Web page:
Friday, November 03, 2006

7 weeks

There is some significance to the 49th day. The 7th Thursday since my beloved walked in, walked out, walked no more. Thursdays hurt. Thursdays last several days each. Sixth Thursday since we buried him.

Something that I remembered vividly (and I was unwillingly re-living over and over Tuesday), though it wasn't so charged for him: one morning in, oh, it had to be May of 1993, we were both getting dressed, and I saw a hematite ring on his dresser. I commented on it, something like, oh how pretty. He walked over, picked it up, and stared into my eyes. No words, just the intensity that he had when he looked at me. That he always had. He put the ring on one of my fingers and kissed me.

I considered myself married from then. He'd felt so sooner, but I hadn't really known it until that morning--I think I was afraid to know it. Just as I was afraid to know the "code 99, cardiac cat lab, code 99" was the last desperate try to save my husband's life. I knew. But I didn't know if I could stand to know. So I didn't really know.

What is it I fear? I feared true joy then; I managed to face down that one (oh, how brave!). Now, I think what I fear is being able to go on. The pain, I'm comfortable with, after a fashion. Pain is one of those things that it is easy to convince one's self that one deserves, somehow. And I know that I will have pain, lots of it, for a long time, so when I'm not actually suffering very much, I know it's not going to last. So I wonder, hm, is it going to start hurting unbearably how about now?

Going on without him is not something I ever wanted to do. I kick and scream a tantrum of grief. He was wiser than I, more certain. The clarity he brought to everything was where he lived, the habit of his astonishing mind, and he brought it to me, too.


Breathe again.

The days are still endless. I can not believe that Halloween was Tuesday, of *this* week--surely a different week? Or that *this* morning was when I walked two and a half miles (I checked, later) to the auto body shop to collect the good-as-new minivan--that has to have been days ago, right? No. It was a nice walk, mostly downhill, and the exercise is good for my body, at least. I cried, of course. I have taken to putting off my morning shower to try and catch myself in a state when I won't cry and thus won't jinx the day. This is not very successful.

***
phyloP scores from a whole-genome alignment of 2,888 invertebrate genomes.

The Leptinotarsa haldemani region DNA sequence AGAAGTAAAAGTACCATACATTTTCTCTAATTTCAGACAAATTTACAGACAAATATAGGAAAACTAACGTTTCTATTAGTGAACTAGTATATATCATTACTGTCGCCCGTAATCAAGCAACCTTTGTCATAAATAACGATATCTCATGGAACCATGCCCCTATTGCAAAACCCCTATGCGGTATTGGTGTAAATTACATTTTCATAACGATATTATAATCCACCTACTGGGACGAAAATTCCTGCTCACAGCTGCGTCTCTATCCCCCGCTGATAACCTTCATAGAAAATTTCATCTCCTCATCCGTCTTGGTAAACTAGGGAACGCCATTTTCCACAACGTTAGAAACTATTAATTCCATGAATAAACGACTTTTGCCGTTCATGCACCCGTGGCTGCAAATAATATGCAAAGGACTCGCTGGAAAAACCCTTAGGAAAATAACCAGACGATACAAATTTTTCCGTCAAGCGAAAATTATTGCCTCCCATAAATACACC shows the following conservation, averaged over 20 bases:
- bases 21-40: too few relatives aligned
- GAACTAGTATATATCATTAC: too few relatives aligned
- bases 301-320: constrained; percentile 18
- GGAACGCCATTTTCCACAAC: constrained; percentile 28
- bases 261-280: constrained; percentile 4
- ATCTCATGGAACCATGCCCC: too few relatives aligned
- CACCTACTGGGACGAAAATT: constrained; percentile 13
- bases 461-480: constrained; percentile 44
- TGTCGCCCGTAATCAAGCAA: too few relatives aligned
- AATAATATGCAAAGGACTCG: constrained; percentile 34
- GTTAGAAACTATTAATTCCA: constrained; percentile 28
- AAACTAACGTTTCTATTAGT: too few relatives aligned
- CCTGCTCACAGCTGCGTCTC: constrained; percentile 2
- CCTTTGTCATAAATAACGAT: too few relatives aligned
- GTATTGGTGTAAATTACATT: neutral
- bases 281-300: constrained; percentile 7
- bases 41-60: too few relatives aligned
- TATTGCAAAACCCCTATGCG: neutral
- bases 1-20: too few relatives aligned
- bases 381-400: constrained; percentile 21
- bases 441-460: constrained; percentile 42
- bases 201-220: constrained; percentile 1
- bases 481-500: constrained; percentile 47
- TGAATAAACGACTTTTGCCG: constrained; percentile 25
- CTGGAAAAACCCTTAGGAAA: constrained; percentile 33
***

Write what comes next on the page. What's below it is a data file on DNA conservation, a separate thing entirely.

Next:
Time to change the subject.

I do spend time doing and thinking other things. I have signed up to do National Novel Writing Month again, and both my daughters have, too. They've made significantly more progress than their mom. Fantastic kids. We've at last wrestled the MIT SPLASH website into submission long enough to register for the weekend's workshops, which the girls are hugely excited about. They're also over the moon about the MFA's special exhibit of Paris couture, which I am, too.

I'm still knitting the same damn sock. I'm mildly amazed that there's any progress on it at all. My evening routine used to include knitting, but I'm still wandering around a lot, trying to figure out what to do with myself other than watch tv and have another glass of wine. Truly, I'm so absent-minded that I'd surely be frogging most of what I knit, anyway.

The comments are heartening, you guys. Thank you. Time to go shoo someone into a bathtub.

*over the moon and sick as a parrot are the two possible states for an English footballer. Being binary and all.


Blogger Lucia said...

We love you, Liz. It comes a poor 437th, or some such number, I know, but we do. Breathe. Eat. Walk, one step at a time.

10:50 PM  
Blogger Carole said...

You keep hanging in there, Liz. It might not get easier but you do get used to the feelings of grief after a while. Hugs.

7:41 AM  
Blogger The Crafty Weasel said...

You're a strong woman, Liz. A big big hug to you and wishes of continued strength!

8:43 AM  
Anonymous Erica said...

A few stitches, a few pages, a few okay moments each day -- that's still progress, and hope. We are thinking of you.

11:27 AM  
Anonymous witchpoo said...

One moment, one hour, one day at a time. Whatever works to keep yourself moving.

12:14 PM  
Blogger Ruth said...

Hang in there, my dear .... one moment at a time works.

1:59 PM  
Blogger Jena the yarn harpy said...

Remembering the good moments is so important. One step at a time, one breath at a time. If you stumble, we're here.

3:06 PM  
Anonymous Anonymous said...

Speaking of knitting socks, I have some more questions for you in regards to how you like to knit socks and what kind of yarn really makes you smile. I'll send you an email later tonight!

Best wishes,
Sp9 "Selkie"

3:40 PM  

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